Opening the head gates to the Los Angeles aqueduct in Owens Valley 1913

owens valley dredge

Floating dredge in Owens Valley- 1912

owens river

Owens River at the diversion point - meandering through Owens Valley - 1906

oak creek

Oak Creek crossing 1907

owens river

Owens River at the aqueduct diversion point between
Independence and Big Pine - 1906


owens river

Owens River below all diversions - 1906
cottonwood construction camp
Cottonwood construction camp - 1907

owens river
Owens River below all diversions at Independence bridge - 1906

cottonwood creek
Cottonwood Creek area

digging machine
Digging machine in Owens Valley - 1913

dredge
Dredge No. 4 in main canal in Owens Valley - 1908
gauging the Owens River
Gauging across the Owens River - 1907

artesian well

Artesian well near the Los Angeles aqueduct in Owens Valley.
That is the "best well but has a small flow."
control gates
Control gates near the intake of L.A. aqueduct above Independence, CA - 1913

crossing rock creek
Crossing Rock Creek near Tom's Place in Owens Valley - winter 1906
dredge
Dredge No. 1 in Owens Valley - 1908

downers camp
Enroute to Downers Camp - Owens Valley - 1907

east side canal
East Side Canal - Owens Valley - 1907

loading traction engine on flat car

Loading the Traction Engine on the SP flat car at Owenyo - 1909

men in tent

Aqueduct works camped out in Owens Valley 1907

mess house

Men in mess house - 1908

portable houses

Portable houses for aqueduct workers - 1908

wildison store
Wildison's Store - Mammoth Mountain area - 1907

cement mixer
Cement mixer in Owens Valley - 1912

planning the aqueduct

Engineers planning the L.A. Aqueduct to Owens Valley - 1903.
(L-R) John R. Freeman, Joseph D. Schuyler, J.B. Lippincott, Fred P. Stearns,
William Mulholland


aqueduct
Completed aqueduct section in Owens Valley

pouring concrete
Pouring concrete on the floor of the aqueduct in Owens Valley

dredge
Dredge #1 in Owens Valley - 1908

Dredge
Dredge No. 4 excavating the main canal in Owens Valley - 1909

dredge
Dredge No. 1 in Owens Valley - 1908

hauling cement
Tramming cement for the Cottonwood conduit with "burro power" - 1908

owens river
Owens River north of Independence

bishop
Downtown Bishop, CA - 1929

owens river
Owens River winding its way through Owens Valley

regulating gate
Regulating gates on main canal in Owens Valley - 1912

transformer
Transformer float for Dredge No. 4l in Owens Valley - 1909

water in the canal
Water flowing into the canal in Owens Valley - 1912
cottonwood power plant
Completed Cottonwood power plant

roberts ranch

Roberts ranch in Long Valley - 1906


eaton ranch branding
Branding at Eaton's Ranch - 1907

cottonwood creek
Cottonwood Creek flowing towards Owens Lake - 1906

cottonwood conduit
Mixing and placing concrete in the Cottonwood conduit - 1908

alabama hills
Alabama Hills development tunnel - 1906

cottonwood conduit

Hoisting apparatus for Cottonwood conduit construction - 1908

shops in bishop
Downtown Bishop - 1929

Photo Description Reads: The City of Los Angeles, which on April 11, 1929, had already invested more than $18,000,000 in Owens Valley land purchases, will lease back to the original owners all the properties it buys, merely holding water rights to provide control of the watershed which supplies the Los Angeles Aqueduct, it was announced. Here are some properties on a street in Bishop which may be purchased.
blacks store in Bishop
J. D. Blacks "Cash Store" in Bishop, CA - 1930s

construction camp
Aqueduct construction camp near Big Pine - 1912.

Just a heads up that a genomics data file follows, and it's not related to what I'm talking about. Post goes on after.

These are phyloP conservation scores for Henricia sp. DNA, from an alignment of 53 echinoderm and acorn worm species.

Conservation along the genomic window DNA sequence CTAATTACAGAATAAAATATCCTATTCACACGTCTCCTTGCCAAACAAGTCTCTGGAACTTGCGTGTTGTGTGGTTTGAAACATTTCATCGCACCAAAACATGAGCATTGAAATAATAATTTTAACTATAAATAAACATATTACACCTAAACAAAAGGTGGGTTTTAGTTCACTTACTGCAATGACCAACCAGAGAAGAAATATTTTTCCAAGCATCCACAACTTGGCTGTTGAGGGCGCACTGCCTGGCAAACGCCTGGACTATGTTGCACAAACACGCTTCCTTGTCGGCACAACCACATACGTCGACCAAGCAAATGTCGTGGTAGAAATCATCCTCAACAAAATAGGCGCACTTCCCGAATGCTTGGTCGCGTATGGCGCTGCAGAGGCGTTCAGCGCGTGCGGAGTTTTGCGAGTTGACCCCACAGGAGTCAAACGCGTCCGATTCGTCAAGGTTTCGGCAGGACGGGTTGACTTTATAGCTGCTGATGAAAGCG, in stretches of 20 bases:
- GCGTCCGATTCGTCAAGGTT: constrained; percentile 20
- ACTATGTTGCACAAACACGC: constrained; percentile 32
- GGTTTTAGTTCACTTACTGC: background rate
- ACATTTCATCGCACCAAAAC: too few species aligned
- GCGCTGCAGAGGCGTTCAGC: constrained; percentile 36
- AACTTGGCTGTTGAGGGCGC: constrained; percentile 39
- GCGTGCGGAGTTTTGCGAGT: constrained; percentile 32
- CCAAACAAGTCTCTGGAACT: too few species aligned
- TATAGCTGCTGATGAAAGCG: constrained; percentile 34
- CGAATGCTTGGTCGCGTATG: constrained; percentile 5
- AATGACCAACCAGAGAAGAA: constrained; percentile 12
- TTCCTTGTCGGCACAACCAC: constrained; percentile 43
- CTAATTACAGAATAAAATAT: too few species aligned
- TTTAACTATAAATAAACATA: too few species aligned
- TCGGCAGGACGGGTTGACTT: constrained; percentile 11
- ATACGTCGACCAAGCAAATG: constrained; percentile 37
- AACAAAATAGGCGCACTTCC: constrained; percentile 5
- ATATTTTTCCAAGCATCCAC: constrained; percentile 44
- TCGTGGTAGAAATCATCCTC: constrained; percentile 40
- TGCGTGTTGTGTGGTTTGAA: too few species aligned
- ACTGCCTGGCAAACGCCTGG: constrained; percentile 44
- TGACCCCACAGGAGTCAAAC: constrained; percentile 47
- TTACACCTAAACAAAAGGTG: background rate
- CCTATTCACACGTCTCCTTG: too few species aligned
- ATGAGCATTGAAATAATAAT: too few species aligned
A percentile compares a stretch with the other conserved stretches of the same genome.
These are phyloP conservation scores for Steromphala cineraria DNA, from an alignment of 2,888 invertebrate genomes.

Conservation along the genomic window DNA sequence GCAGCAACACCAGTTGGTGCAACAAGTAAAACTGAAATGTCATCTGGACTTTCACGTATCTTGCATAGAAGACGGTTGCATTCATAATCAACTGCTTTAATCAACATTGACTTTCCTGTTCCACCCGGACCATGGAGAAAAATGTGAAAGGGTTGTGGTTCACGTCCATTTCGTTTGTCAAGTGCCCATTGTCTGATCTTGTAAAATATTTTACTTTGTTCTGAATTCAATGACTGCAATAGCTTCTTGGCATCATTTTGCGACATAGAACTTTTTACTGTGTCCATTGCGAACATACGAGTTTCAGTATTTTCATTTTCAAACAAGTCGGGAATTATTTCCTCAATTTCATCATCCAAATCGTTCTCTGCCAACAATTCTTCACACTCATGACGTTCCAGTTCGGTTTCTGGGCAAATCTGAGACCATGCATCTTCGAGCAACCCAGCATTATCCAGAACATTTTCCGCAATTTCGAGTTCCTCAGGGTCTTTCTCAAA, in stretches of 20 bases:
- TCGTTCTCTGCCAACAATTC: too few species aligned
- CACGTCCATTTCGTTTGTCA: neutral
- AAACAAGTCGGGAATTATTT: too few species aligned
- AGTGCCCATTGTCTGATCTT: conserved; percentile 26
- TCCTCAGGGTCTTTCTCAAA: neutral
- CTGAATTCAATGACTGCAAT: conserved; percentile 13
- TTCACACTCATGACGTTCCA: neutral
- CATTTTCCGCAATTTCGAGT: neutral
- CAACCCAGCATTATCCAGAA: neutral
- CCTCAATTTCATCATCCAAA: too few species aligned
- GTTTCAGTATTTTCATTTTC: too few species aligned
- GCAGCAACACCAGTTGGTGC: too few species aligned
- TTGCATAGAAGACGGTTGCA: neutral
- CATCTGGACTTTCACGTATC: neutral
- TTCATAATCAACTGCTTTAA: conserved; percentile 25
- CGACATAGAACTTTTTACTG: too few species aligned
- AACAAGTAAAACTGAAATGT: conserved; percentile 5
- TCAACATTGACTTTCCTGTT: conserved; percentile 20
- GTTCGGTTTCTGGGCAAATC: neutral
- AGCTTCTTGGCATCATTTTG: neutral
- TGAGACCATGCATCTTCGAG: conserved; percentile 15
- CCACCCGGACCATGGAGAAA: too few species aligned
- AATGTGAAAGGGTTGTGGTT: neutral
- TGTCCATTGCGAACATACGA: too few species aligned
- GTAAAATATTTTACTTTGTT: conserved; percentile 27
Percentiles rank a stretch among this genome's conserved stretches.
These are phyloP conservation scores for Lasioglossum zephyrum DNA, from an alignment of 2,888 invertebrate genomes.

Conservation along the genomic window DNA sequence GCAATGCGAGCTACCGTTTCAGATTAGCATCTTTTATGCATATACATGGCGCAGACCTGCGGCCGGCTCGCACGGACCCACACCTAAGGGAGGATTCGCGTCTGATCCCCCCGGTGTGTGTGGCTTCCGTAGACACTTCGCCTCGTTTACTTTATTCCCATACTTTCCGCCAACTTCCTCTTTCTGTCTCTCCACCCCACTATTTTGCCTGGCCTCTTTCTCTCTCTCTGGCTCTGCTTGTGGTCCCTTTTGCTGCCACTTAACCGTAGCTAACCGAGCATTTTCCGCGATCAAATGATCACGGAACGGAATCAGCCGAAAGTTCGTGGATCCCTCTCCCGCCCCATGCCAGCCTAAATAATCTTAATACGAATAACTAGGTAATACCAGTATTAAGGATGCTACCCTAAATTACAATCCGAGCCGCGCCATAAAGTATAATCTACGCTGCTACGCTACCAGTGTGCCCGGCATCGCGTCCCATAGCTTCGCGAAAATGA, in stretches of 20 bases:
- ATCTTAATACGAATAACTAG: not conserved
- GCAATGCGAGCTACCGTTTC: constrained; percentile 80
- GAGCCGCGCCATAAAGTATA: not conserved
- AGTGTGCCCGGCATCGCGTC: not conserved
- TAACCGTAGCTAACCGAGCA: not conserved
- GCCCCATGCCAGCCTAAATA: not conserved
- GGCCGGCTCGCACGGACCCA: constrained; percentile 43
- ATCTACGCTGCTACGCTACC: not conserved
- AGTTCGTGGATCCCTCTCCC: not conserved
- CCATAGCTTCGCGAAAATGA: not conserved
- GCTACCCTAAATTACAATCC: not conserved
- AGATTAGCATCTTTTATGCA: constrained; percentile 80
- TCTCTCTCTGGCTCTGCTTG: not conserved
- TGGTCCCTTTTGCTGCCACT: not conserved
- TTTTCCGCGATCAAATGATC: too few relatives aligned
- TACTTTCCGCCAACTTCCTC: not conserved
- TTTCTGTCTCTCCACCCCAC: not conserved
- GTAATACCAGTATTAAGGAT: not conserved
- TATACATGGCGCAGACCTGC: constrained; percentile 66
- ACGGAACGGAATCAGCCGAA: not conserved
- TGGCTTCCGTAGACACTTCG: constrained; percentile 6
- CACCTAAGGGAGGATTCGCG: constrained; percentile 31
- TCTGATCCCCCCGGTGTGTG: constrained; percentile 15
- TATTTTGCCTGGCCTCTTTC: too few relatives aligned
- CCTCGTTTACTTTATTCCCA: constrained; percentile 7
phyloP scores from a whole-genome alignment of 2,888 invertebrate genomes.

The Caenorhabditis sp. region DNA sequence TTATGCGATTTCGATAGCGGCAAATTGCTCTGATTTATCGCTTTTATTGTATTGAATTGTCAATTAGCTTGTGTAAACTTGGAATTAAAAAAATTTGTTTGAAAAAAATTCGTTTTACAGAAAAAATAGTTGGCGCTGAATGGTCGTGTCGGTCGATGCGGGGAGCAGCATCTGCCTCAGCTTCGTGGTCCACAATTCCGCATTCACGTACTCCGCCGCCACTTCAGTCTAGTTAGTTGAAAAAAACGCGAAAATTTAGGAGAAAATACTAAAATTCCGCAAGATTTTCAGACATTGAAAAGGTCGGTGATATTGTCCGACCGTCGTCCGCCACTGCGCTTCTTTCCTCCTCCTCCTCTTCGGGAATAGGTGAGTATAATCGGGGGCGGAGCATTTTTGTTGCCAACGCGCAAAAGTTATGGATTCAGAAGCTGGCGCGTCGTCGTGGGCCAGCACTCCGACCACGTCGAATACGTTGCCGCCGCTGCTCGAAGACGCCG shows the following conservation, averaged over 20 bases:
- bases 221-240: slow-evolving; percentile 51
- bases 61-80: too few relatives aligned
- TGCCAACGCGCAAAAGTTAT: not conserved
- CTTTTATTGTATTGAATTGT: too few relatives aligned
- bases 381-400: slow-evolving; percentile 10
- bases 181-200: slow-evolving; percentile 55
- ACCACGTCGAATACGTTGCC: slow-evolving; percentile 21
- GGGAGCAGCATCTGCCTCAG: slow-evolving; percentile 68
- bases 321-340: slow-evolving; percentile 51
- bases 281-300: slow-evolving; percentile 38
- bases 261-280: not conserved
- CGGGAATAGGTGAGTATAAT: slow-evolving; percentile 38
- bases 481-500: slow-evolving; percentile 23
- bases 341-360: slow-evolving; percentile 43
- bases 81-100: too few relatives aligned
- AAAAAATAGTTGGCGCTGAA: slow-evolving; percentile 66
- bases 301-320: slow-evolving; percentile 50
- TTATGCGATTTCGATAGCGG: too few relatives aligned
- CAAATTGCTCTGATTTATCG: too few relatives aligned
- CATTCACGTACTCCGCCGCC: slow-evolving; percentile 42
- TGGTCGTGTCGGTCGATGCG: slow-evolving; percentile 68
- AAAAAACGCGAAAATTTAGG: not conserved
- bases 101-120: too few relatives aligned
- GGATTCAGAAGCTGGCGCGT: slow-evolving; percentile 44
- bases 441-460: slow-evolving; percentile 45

threshing machine
Threshing machine in Bishop- circa 1920

aqueduct
Completed Los Angeles aqueduct between Independence and Big Pine - 1912

cottonwood waste gate
Wastegates at Cottonwood Creek - 1912

dredge #1
Dredge #1 in Owens Valley - 1908

cottonwood power house
Inside the Cottonwood Powerhouse - 1909

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Photographs courtesy of the Library of Congress American Memory Project

alabama gates
Alabama Gates on the L.A. Aqueduct - 2001

alamamba gates
Alabama Gates on the L.A. Aqueduct - 2001

cottonwood power plant
Inside the Cottonwood Powerhouse on Cottonwood Creek

cottonwood power plant
Inside the Cottonwood Powerhouse on Cottonwood Creek

alabama gates
Spillway at the Alabama Gates on the L.A. Aqueduct - 2001
alabama gates
Alabama Gates on the L.A. Aqueduct - 2001

aqueduct
Los Angeles Aqueduct near Lone Pine - 2001

big pine diversion canal
Illegal Big Pine Diversion Canal - cut by city of Los Angeles employees
This photograph is probably of the site where, in August 1924, Big Pine residents threatened violence against Los Angeles city employees to stop their illegal diversion of water from the Big Pine Canal for city use. This attempted, and illegal diversion of water to the city of Los Angeles, symbolized to Big Pine residents the injustice of Los Angeles' actions in their valley. These actions undermined the source of their prosperity. A resident of Big Pine and leader of resistance against Los Angeles, J. D. Black used this photograph to document the actions of Los Angeles in the Owens Valley

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Aqueduct Canal Construction Photos
aqueduct
Woman on aqueduct intake in Owens Valley
aqueduct
L.A. Aqueduct construction in Owens Valley


aqueduct

Freighting team in Owens Valley - circa 1907

aqueduct

L.A. Aqueduct in Owens Valley
aqueduct
Owens River intake into the L.A. Aqueduct in Owens Valley

aqueduct

L.A. Aqueduct workers camp.

Photo from the 1916 book "Construction of the Los Angeles Aqueduct Final Report"
by the Board of Public Service Commissioners of the City of Los Angeles.

aqueduct

L.A. Aqueduct surveyors

aqueduct

L.A. Aqueduct workers camp.

aqueduct

L.A. Aqueduct workers camp.

aqueduct

Car in Owens Valley - circa 1907

aqueduct

L.A. Aqueduct workers in Owens Valley

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division creek power plant
Division Creek power plant and aqueducte worker housing southwest of Aberdeen
(Photo courtesy of Inyo County Sesquicentennial)
 

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20-Mule-Team History  

Manzanar Internment Camp Portraits, History etc.  

More Owens Valley Aqueduct Portraits & History

 

 Mt. Whitney Pack Trains 1950s Brochure

 

 Bessie Brady Steamer


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This page was last updated on 18 October 2019